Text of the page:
As you know, I’m a bit of a learning junkie. I love learning don’t just focus solely on business. As I write this, I’ve just finished a book on psychology, have started a book on photography (yep, really!), then I have a book on public speaking (in preparation for my TEDx talk) and then I have Arianna Huffington’s ‘Thrive’, which I started, but then stopped as it was picked as the Small & Supercharged Book Club’s book. As you can see… it’s a diverse mix! In this blog, I’m going to share some ways to learn on a budget. Why? Because I see huge value in upskilling and believe everyone should seek out knowledge. But I also appreciate that not everyone has the budget for some of the methods, hence I’ll be chatting about how to learn on a budget.
Finding the time to learn
Obviously reading books is one way to learn, and I do a lot of it. I know the next sentence makes me sound rather sad, but I rarely watch TV. Although watching something mindless has its place, I just felt it was a waste of my time to be doing it too often. So I diverted to books. So, after the children are in bed, I will read for a bit, and I love it.
It doesn’t all revolve around books!
Of course, learning doesn’t start and end with books. I don’t like to think about the money I spend on books too much (!) but I have to say I have found a way to buy a lot of them for next to no money (and I mean, I have picked some up for 1p plus postage!) but I’ll cover book buying on another blog and share some of my tips. Don’t get me wrong, I do buy a lot of new books too, but if it’s an older book, there are bargains to be had! If you like to learn by reading, there’s a plethora of free material out there. You can learn a HUGE amount on a budget. Actually, you can learn masses for free. I mean, this blog is one example… and there are plenty of other blogs too, obviously. In addition, many people have freebees created to grow their mailing lists, and a lot of these are really useful. If you’re also interested in other ways to learn, there’s lots out there… and lots for free or low cost too.
So free is best?
There’s nothing wrong with paying for learning materials, coaching, courses, etc. Far from it. In fact, I pay for all of them! I also believe that paid content is actually better, but that’s another discussion. My point with this article is that even if you have no money or are on a really tight budget, you can learn amazing things for free. It’s a real ‘how to’ guide for how to learn on a budget.
What’s the difference between free and paid for content?
There are lots of differences between paid for and free content and, in my experience, you have to ‘work harder’ for free content. By this, I mean you’ll need to kiss a few frogs to find the Prince of content. You’ll find it might take you longer to extract what you need… and it might be spaced out over a few blogs/type of content. You might also find that the content is produced in a less logical fashion. For example, if I was doing, say, a course on how to get into magazines, I would create it in such a way that it guided people through the process, gave examples, templates and helped show the possibilities using a range of media. It would all be in one place and flow. You can find out how to get published in magazines online. You can Google it, you can poke around this website, and there’s lots of information there, but you’ll need to read, filter, curate it and come up with a plan.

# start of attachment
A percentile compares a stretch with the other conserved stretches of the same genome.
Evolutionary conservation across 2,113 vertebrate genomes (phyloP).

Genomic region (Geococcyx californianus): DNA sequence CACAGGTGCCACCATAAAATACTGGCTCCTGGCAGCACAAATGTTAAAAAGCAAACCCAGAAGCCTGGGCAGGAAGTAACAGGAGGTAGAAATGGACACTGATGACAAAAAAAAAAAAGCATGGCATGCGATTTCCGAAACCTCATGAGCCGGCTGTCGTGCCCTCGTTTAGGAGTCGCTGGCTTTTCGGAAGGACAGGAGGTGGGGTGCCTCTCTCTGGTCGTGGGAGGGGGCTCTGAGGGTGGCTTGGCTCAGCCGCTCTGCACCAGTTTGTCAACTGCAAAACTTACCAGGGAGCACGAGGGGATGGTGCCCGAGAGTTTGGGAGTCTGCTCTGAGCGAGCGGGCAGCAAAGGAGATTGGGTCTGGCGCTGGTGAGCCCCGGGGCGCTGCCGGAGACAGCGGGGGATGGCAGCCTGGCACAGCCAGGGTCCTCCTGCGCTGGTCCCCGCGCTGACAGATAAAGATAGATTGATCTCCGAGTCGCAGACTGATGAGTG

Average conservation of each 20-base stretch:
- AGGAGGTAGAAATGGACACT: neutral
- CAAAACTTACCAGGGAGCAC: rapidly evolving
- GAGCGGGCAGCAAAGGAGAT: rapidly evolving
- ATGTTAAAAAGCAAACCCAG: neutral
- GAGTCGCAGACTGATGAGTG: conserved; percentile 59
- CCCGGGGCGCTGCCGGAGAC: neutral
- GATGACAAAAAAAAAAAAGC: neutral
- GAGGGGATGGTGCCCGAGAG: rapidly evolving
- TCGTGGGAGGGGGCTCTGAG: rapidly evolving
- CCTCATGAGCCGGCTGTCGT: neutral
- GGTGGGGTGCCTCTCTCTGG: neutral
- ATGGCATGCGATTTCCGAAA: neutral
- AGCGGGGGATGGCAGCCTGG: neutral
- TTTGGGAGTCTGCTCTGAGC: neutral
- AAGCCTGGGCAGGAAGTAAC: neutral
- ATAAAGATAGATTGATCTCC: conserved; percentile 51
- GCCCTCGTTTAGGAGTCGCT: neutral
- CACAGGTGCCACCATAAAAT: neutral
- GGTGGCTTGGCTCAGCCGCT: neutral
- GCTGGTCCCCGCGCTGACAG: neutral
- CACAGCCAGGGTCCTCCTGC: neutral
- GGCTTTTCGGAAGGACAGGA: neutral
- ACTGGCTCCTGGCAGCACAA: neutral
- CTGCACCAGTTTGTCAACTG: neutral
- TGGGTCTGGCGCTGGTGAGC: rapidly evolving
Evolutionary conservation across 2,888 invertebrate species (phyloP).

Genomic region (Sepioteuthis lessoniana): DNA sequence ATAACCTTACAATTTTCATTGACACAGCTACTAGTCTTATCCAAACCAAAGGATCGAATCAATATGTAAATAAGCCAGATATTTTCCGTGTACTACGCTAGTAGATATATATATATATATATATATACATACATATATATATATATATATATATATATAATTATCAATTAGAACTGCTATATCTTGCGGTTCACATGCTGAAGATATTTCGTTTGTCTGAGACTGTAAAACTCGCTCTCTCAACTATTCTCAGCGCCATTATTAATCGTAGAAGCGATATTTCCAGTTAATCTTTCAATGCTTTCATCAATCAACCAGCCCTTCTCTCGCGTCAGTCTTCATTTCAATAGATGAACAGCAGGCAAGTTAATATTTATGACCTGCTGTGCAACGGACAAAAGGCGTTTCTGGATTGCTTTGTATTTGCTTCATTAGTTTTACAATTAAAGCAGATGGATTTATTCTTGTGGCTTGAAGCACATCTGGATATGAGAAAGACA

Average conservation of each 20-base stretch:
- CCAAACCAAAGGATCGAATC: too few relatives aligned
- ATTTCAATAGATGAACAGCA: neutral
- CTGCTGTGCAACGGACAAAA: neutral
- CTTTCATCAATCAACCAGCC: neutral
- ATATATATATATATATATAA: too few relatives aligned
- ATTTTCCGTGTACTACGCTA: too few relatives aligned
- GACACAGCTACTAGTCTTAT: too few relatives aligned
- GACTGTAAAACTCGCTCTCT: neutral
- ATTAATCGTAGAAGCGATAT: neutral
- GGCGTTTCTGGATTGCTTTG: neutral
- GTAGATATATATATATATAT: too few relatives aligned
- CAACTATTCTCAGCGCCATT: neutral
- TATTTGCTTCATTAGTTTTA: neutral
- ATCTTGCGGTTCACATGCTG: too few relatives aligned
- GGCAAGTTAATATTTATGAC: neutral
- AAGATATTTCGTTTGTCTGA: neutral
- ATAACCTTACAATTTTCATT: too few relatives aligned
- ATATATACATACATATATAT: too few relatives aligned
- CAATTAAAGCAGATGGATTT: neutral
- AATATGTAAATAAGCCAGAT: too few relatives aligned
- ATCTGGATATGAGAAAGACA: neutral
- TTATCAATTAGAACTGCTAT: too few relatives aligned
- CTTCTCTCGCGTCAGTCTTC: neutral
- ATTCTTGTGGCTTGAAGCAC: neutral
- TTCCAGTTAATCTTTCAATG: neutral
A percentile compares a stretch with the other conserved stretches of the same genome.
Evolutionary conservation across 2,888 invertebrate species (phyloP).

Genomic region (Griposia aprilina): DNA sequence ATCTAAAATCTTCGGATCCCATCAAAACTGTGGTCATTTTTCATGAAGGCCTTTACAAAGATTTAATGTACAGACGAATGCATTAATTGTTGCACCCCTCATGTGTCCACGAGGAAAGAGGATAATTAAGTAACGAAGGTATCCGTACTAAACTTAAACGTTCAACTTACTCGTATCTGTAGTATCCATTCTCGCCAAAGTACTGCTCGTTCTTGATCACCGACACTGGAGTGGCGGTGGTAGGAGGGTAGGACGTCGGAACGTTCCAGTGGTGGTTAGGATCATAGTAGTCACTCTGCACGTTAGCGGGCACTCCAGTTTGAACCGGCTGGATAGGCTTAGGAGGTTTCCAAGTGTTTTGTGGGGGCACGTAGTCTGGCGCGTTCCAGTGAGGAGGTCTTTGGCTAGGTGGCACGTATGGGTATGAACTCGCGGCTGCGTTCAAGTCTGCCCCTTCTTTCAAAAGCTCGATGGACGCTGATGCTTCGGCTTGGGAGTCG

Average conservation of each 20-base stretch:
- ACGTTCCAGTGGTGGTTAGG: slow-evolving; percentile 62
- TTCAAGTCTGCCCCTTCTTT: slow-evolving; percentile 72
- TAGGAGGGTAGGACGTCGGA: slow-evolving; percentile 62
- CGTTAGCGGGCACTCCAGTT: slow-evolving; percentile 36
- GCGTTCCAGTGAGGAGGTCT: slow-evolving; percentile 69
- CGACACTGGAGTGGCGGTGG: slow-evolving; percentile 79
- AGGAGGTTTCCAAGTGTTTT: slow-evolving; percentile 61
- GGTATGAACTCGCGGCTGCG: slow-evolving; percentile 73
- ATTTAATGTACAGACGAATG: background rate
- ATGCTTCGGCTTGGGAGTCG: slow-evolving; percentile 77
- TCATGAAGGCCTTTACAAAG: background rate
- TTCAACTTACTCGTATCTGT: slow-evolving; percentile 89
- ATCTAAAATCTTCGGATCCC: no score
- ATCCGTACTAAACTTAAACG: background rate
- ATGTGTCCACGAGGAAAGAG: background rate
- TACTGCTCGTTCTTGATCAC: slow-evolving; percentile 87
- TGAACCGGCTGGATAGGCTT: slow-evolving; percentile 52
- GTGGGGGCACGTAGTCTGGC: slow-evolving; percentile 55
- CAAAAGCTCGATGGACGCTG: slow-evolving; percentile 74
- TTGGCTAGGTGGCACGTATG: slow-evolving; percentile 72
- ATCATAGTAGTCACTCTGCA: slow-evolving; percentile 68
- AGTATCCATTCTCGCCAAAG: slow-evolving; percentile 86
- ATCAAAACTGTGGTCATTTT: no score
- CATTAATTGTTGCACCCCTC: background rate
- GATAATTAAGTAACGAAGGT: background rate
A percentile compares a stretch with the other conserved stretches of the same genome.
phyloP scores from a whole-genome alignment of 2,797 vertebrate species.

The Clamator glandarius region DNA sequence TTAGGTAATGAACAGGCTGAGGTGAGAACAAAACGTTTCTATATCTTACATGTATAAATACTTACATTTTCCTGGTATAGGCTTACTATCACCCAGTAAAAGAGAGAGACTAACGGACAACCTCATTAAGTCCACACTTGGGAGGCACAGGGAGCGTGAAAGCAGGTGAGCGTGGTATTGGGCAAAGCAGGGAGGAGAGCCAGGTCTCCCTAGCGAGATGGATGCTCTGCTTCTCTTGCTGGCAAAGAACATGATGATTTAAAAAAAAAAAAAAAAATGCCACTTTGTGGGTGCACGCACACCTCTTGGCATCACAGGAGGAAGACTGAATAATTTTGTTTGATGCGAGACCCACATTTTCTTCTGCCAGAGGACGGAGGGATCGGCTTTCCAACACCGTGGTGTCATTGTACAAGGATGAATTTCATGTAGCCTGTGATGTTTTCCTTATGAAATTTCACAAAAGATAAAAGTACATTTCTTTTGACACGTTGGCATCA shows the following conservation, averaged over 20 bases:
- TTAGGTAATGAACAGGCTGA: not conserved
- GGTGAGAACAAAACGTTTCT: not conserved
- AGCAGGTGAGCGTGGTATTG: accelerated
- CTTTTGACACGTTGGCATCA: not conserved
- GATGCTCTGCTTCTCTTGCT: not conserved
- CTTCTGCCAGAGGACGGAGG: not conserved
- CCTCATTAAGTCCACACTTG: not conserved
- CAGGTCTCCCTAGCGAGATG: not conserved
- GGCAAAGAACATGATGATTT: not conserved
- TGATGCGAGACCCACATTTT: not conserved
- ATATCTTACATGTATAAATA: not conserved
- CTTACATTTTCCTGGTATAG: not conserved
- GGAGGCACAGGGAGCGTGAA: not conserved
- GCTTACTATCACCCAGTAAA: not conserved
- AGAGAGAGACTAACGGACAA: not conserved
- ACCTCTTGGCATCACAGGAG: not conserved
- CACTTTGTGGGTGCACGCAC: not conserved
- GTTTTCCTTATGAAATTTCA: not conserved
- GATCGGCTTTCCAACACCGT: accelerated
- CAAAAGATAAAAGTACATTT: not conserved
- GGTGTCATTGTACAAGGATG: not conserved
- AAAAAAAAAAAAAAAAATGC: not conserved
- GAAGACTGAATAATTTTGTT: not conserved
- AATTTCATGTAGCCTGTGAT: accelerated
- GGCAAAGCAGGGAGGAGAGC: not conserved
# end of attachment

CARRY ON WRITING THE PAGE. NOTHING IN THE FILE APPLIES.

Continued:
There’s plenty of ways to learn on a budget… here are a few free/low cost ways to learn on a budget…
Ways to learn on a budget
- Blogs – yep, the humble blog. Many thought leaders, entrepreneurs and experts have their own blogs – it’s the most basic form on content marketing and helps their SEO as well as their ‘status’, so many have blogs.
- Groups – there are many free groups (like my Small & Supercharged group on Facebook) that allow business owners to engage, ask questions and learn from each other. These can be so SO useful and I’ve see amazing things happen inside the S&S group in this way.
- Newsletters – subscribing to newsletters from people you feel can teach you something (hint, hint – I would love it if you’d sign up to mine – you’ll get PR, marketing and social media tips as well as general news from me and my clients… and I promise not to bombard you!), isn’t a bad idea. My advice here would be to pace yourself! If you sign up to too many in one hit you’ll realise that your inbox is full of stuff you won’t ever have the time to read…
- Podcasts – if you enjoy learning on the go, podcasts are for you! Actually, I often have one on in the background if I’m doing admin or something that is more of a process rather than creative. I also listen to podcasts when I walk the dog. There are some great ones out there – I work with Sam at Haynet on the Haynet Podcast and really enjoy listening to Sam’s (we do alternate episodes!). For more podcast inspiration, hope over to iTunes and select your genre and see what you can find.
- Books and audiobooks – yes, these are paid for if you want to own them, but the cost varies hugely.
- Videos – I LOVE YouTube and find the never ending stream of videos a joy. You can find videos about anything on YouTube, you can subscribe to channels you like and people you enjoy, and YouTube will even tell you when they’ve uploaded if you like. Again – shameless plug, but my YouTube Channel is here if you fancy subscribing!
I’m not going to include courses, retreats, coaching, masterminds and live events here because although I believe they are all hugely valuable when used correctly, they are an investment. If we’re looking at value, they can deliver a huge ROI, but as we’re looking purely at the pounds, shillings and pence, it would be wrong to include them here.
How do you like to learn? What’s the best way you learn for free? I’d love to know.